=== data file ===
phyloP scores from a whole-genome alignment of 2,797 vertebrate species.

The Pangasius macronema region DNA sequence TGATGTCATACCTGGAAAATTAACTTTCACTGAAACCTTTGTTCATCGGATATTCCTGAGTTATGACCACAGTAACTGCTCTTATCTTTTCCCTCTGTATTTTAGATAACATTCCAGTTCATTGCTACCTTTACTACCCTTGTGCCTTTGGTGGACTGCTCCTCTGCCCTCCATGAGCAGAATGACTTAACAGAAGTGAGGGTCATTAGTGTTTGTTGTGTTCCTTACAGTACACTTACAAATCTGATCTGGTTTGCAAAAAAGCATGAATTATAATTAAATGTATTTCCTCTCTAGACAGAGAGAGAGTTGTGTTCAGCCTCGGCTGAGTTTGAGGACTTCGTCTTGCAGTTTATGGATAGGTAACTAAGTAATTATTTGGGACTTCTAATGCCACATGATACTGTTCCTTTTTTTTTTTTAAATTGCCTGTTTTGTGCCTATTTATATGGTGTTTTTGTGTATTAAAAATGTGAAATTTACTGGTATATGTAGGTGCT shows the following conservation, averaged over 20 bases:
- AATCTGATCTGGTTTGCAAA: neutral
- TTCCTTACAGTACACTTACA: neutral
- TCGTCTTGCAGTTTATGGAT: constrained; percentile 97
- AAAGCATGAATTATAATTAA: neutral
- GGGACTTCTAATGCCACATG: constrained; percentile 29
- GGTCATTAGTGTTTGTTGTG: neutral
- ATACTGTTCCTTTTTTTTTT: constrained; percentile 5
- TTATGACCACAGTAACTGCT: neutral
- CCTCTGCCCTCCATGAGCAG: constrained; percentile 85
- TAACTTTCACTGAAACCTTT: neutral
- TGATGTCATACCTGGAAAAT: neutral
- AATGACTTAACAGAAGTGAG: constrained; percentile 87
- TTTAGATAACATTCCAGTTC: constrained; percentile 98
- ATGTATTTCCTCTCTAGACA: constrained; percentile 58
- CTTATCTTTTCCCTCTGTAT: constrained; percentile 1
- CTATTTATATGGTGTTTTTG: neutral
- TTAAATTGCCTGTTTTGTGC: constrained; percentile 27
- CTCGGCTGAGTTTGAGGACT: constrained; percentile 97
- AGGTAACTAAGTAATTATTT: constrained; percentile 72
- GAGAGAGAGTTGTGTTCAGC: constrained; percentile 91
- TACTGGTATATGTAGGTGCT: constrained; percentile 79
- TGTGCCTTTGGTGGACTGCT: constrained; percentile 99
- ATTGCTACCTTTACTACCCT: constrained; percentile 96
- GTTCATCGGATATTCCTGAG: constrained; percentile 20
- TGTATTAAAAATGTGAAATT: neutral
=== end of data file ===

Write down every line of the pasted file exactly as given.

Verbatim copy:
phyloP scores from a whole-genome alignment of 2,797 vertebrate species.

The Pangasius macronema region DNA sequence TGATGTCATACCTGGAAAATTAACTTTCACTGAAACCTTTGTTCATCGGATATTCCTGAGTTATGACCACAGTAACTGCTCTTATCTTTTCCCTCTGTATTTTAGATAACATTCCAGTTCATTGCTACCTTTACTACCCTTGTGCCTTTGGTGGACTGCTCCTCTGCCCTCCATGAGCAGAATGACTTAACAGAAGTGAGGGTCATTAGTGTTTGTTGTGTTCCTTACAGTACACTTACAAATCTGATCTGGTTTGCAAAAAAGCATGAATTATAATTAAATGTATTTCCTCTCTAGACAGAGAGAGAGTTGTGTTCAGCCTCGGCTGAGTTTGAGGACTTCGTCTTGCAGTTTATGGATAGGTAACTAAGTAATTATTTGGGACTTCTAATGCCACATGATACTGTTCCTTTTTTTTTTTTAAATTGCCTGTTTTGTGCCTATTTATATGGTGTTTTTGTGTATTAAAAATGTGAAATTTACTGGTATATGTAGGTGCT shows the following conservation, averaged over 20 bases:
- AATCTGATCTGGTTTGCAAA: neutral
- TTCCTTACAGTACACTTACA: neutral
- TCGTCTTGCAGTTTATGGAT: constrained; percentile 97
- AAAGCATGAATTATAATTAA: neutral
- GGGACTTCTAATGCCACATG: constrained; percentile 29
- GGTCATTAGTGTTTGTTGTG: neutral
- ATACTGTTCCTTTTTTTTTT: constrained; percentile 5
- TTATGACCACAGTAACTGCT: neutral
- CCTCTGCCCTCCATGAGCAG: constrained; percentile 85
- TAACTTTCACTGAAACCTTT: neutral
- TGATGTCATACCTGGAAAAT: neutral
- AATGACTTAACAGAAGTGAG: constrained; percentile 87
- TTTAGATAACATTCCAGTTC: constrained; percentile 98
- ATGTATTTCCTCTCTAGACA: constrained; percentile 58
- CTTATCTTTTCCCTCTGTAT: constrained; percentile 1
- CTATTTATATGGTGTTTTTG: neutral
- TTAAATTGCCTGTTTTGTGC: constrained; percentile 27
- CTCGGCTGAGTTTGAGGACT: constrained; percentile 97
- AGGTAACTAAGTAATTATTT: constrained; percentile 72
- GAGAGAGAGTTGTGTTCAGC: constrained; percentile 91
- TACTGGTATATGTAGGTGCT: constrained; percentile 79
- TGTGCCTTTGGTGGACTGCT: constrained; percentile 99
- ATTGCTACCTTTACTACCCT: constrained; percentile 96
- GTTCATCGGATATTCCTGAG: constrained; percentile 20
- TGTATTAAAAATGTGAAATT: neutral